Except you somehow forgot to mention the EU has a chicken tax of their very own. But this tax is levied against trucks that really do exist.

      None of this means I’m a Trump supporter, except even with zero tariffs on either side, many other things would have to change in Europe before it would make sense to simply load US autos on a boat headed for Europe, not even most US market Toyotas, Hondas, Nissans, Hyundais, Subarus, Mazdas, etc.

      All BAFO BS aside, there’s no real reason US autos (including many by Toyota, Honda) can’t be fairly “competitive” in Europe if given a fair shake, instead of extreme EU protectionism that hurts (kills too) more Europeans that it helps.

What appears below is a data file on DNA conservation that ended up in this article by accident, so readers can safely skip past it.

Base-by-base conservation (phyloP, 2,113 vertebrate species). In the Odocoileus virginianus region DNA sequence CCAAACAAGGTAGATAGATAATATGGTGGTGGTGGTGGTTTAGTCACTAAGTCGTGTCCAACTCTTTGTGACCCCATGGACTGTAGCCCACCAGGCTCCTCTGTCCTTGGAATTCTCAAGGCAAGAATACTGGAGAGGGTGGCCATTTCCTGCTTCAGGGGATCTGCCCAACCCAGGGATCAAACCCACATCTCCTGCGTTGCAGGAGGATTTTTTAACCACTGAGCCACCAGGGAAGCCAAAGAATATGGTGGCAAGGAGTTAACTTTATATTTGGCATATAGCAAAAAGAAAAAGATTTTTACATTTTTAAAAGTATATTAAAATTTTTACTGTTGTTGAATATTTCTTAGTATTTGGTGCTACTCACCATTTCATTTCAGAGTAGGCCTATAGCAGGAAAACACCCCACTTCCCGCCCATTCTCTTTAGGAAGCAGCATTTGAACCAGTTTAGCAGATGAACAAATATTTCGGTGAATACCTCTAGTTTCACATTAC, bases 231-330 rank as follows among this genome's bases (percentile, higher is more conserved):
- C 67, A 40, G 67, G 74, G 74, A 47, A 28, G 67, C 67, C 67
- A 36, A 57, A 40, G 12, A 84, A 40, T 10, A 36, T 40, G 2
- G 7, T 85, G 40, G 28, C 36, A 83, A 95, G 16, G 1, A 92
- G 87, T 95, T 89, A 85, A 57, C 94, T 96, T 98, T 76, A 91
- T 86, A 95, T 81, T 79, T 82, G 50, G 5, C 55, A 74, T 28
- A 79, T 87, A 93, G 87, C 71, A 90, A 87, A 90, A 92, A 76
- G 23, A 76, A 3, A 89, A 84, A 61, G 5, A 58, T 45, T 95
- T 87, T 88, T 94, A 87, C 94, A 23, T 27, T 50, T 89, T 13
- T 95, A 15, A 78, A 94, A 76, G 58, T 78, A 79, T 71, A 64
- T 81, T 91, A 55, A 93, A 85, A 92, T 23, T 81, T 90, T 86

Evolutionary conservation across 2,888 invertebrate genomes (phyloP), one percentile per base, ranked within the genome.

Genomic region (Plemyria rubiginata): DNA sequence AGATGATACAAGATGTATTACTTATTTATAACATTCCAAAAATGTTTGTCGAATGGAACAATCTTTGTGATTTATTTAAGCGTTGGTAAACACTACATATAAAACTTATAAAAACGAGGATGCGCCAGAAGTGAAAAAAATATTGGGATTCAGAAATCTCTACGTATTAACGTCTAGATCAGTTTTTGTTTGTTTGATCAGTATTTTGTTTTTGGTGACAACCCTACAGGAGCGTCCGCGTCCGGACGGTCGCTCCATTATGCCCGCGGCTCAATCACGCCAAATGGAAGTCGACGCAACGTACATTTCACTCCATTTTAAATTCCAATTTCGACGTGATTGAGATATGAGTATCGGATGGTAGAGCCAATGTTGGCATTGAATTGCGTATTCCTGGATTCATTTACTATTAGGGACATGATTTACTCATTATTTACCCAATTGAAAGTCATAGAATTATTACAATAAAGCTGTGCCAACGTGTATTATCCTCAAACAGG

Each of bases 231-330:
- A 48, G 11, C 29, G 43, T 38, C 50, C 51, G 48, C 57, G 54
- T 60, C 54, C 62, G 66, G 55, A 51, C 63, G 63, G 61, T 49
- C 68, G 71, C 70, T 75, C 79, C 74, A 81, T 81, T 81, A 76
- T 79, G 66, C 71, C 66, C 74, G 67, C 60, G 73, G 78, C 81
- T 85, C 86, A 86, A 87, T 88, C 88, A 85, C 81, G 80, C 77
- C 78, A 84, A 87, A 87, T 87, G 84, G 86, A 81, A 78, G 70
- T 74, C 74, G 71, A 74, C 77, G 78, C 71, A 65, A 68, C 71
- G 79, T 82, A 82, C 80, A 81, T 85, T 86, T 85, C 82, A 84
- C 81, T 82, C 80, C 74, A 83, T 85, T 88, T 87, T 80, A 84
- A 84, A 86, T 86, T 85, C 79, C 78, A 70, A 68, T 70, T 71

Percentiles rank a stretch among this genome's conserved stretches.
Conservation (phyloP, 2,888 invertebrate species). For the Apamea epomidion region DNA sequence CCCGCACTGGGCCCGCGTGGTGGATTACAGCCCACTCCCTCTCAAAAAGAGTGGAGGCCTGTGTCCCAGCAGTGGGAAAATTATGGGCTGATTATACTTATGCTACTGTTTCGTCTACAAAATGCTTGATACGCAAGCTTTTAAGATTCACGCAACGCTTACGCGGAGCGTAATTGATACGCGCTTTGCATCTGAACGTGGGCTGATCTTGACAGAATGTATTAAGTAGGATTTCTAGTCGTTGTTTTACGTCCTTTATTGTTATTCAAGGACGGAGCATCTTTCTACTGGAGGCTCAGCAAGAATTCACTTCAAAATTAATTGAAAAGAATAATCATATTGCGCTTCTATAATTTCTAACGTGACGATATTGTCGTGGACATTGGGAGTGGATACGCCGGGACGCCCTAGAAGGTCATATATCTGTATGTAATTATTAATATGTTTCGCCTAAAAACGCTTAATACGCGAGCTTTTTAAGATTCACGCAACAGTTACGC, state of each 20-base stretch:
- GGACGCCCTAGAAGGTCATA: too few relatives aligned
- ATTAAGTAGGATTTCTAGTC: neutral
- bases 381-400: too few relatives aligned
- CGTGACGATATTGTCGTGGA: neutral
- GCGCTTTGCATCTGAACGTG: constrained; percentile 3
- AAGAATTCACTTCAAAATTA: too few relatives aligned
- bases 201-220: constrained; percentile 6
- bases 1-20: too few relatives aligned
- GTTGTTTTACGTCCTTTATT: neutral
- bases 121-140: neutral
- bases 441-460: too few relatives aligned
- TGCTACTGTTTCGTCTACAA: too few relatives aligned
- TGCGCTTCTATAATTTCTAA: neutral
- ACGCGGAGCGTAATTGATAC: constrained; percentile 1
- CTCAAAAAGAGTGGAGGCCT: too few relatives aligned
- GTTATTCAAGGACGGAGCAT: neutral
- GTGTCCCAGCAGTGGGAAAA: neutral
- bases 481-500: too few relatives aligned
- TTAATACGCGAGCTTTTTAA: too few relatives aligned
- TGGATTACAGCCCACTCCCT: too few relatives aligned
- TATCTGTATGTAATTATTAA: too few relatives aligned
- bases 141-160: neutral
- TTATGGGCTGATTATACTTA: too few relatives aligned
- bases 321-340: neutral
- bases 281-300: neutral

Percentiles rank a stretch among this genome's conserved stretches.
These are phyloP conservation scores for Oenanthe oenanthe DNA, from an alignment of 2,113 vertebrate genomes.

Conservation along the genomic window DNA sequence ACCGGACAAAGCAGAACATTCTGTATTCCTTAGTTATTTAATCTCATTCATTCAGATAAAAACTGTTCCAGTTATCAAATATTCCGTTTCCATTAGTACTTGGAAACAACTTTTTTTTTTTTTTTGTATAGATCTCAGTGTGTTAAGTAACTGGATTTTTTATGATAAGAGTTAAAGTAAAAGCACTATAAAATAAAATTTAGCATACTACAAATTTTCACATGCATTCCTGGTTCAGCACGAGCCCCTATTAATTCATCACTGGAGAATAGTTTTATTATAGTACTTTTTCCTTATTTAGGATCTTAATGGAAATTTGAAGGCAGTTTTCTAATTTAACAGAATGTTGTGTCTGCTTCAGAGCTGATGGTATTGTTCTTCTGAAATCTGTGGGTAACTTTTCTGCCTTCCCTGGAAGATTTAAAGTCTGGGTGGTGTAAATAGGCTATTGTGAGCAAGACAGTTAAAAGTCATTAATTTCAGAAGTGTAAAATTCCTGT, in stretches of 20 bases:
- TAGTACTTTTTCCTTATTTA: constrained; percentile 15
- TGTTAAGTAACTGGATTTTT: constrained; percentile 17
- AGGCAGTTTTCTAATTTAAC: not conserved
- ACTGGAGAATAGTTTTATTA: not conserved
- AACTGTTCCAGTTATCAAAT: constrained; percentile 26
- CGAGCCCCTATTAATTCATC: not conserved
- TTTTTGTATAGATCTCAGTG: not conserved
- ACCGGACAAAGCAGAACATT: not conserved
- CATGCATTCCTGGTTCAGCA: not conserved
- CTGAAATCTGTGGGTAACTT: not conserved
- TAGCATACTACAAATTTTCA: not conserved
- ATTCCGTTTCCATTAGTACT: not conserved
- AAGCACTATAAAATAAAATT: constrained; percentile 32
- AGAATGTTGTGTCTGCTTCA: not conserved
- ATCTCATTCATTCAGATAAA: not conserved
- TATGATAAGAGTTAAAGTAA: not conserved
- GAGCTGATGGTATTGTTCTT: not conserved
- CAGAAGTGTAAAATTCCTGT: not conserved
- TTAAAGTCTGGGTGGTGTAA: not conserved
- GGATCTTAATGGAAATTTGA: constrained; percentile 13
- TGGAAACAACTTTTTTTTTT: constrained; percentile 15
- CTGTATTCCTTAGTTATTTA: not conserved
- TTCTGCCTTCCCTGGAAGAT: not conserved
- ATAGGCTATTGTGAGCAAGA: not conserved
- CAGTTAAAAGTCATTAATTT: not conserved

• avatar

    If the US built better cars, or in some cases if the US companies just built cars period instead of trucks only. Germany would not sell so many cars in the US. As the big three gradually shift to trucks only, Europe and Japan and Korea will continue to sell many cars in the US. And assuming that there is a large gas price hike in the future, which there will be at some time, cars will be wanted by the American public again. At that time Ford and GM will be screwed. If the FCA deal with Renault goes through FCA will be the only American (?) company able to sell cars to the public.

  • avatar

    Make it a level playing field: have both sides slap on a ‘token’ tariff of 5 percent on cars that enter the continent. Americans appreciate German cars for what they are. Europeans don’t appreciate American cars since they fall behind in a lot of respects: fuel economy, design, fit and finish, handling. And there’s nothing Trump cam do about this.